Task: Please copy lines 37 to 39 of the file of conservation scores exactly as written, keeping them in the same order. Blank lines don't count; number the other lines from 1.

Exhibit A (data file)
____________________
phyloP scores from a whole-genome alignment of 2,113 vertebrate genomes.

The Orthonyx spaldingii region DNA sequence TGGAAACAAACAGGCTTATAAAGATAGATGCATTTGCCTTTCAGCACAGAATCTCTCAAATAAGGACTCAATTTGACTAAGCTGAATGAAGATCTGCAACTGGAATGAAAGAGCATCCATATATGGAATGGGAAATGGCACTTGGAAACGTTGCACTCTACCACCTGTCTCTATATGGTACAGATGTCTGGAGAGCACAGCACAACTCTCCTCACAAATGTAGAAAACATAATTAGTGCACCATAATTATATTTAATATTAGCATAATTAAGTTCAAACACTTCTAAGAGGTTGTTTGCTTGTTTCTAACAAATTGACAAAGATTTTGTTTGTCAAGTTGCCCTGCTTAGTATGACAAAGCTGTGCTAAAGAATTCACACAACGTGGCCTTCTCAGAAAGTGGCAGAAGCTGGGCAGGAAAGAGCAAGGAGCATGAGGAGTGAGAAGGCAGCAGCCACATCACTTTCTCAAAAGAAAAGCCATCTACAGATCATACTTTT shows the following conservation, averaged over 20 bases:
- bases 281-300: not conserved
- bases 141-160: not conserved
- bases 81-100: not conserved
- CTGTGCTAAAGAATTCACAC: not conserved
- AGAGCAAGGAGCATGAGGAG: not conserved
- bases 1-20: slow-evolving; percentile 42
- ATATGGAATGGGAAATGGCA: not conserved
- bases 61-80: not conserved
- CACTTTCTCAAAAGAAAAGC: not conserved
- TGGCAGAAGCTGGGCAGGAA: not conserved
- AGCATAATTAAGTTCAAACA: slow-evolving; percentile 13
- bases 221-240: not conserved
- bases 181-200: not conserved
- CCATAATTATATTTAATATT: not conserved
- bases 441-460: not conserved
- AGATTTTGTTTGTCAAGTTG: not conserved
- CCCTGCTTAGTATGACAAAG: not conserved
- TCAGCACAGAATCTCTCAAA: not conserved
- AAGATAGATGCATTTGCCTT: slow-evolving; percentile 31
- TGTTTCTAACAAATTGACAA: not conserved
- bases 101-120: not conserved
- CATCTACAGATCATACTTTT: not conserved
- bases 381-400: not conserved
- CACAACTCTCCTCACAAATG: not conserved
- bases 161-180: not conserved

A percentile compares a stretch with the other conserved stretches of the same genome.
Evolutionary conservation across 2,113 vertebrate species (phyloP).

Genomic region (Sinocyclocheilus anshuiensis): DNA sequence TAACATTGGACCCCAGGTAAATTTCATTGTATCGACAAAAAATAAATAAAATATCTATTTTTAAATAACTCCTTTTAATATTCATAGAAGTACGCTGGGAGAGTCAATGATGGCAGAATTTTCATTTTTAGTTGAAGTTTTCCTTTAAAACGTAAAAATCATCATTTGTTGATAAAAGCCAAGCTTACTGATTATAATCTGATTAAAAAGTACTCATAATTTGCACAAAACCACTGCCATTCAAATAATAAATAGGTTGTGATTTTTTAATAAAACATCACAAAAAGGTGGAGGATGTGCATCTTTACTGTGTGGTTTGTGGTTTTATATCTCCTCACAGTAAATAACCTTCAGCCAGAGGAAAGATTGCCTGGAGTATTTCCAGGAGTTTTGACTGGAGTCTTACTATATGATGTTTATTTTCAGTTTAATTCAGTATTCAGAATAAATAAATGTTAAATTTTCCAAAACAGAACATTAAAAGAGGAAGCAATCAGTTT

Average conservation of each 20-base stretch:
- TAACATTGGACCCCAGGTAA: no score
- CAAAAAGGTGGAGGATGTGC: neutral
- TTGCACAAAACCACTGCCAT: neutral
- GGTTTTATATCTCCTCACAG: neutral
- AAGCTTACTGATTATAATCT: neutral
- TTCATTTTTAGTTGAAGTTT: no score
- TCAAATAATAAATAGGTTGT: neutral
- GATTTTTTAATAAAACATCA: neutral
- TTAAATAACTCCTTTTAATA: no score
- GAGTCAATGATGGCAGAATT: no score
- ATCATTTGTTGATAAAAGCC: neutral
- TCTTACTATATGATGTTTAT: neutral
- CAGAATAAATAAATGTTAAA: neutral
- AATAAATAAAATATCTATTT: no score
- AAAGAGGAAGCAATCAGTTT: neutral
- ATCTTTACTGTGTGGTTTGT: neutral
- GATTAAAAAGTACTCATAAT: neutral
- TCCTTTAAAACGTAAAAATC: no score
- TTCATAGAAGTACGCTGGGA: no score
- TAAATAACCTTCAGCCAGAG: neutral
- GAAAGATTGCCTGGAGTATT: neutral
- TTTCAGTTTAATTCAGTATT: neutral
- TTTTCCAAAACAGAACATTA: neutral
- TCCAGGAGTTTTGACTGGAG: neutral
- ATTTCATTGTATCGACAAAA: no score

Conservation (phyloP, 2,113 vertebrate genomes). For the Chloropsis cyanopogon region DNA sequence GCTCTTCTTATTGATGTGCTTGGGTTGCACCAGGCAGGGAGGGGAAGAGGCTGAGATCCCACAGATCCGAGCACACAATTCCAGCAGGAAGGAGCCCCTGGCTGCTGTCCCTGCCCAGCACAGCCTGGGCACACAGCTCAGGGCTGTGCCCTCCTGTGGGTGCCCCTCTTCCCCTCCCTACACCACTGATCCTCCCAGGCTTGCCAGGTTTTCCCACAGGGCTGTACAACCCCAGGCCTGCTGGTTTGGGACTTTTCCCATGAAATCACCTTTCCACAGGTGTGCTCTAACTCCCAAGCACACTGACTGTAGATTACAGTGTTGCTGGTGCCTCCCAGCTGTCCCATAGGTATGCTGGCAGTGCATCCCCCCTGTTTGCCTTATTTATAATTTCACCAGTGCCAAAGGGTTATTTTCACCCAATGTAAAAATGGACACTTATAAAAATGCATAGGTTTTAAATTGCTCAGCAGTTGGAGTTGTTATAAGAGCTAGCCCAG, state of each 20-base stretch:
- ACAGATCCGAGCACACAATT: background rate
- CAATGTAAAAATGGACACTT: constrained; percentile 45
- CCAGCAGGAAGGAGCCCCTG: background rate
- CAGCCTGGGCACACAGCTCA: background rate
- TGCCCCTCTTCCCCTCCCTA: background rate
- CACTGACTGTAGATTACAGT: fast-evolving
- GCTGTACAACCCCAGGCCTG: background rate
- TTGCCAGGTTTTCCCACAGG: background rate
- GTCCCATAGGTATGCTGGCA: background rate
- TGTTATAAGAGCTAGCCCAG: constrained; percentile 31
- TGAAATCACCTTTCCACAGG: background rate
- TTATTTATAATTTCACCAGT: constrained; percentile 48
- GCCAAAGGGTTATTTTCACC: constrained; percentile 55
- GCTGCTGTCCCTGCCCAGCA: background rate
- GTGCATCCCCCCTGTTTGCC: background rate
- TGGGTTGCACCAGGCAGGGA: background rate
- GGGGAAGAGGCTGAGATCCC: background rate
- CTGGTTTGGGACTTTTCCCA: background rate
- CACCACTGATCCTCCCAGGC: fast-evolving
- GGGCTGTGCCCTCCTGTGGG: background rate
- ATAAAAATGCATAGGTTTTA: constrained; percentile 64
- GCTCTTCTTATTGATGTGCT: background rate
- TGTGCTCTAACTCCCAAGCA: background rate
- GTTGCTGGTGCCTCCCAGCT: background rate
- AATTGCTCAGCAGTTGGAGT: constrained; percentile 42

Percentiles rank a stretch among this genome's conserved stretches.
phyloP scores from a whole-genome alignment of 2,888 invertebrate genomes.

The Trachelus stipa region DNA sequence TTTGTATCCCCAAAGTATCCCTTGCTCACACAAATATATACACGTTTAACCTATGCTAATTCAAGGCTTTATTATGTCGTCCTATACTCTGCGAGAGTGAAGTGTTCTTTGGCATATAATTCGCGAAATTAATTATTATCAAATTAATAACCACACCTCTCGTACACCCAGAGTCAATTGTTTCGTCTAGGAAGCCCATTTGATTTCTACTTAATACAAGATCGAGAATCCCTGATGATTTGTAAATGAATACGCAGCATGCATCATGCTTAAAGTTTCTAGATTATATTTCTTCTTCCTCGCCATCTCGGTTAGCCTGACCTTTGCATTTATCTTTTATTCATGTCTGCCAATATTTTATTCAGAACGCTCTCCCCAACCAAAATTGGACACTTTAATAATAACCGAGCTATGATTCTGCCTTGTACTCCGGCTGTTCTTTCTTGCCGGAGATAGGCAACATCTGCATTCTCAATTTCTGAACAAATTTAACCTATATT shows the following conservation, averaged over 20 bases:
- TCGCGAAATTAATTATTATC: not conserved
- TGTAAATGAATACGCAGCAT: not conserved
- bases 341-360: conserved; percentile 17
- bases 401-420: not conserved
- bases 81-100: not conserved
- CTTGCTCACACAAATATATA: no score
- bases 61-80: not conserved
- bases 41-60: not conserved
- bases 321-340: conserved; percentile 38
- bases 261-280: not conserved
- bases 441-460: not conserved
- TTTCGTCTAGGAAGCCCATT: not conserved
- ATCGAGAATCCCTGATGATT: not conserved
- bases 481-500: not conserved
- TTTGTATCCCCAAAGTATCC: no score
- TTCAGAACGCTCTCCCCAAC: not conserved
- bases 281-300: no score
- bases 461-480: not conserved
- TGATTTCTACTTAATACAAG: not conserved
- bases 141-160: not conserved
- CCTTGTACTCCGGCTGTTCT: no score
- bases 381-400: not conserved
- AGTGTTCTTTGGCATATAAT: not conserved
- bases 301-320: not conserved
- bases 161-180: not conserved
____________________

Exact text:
- TTCATTTTTAGTTGAAGTTT: no score
- TCAAATAATAAATAGGTTGT: neutral
- GATTTTTTAATAAAACATCA: neutral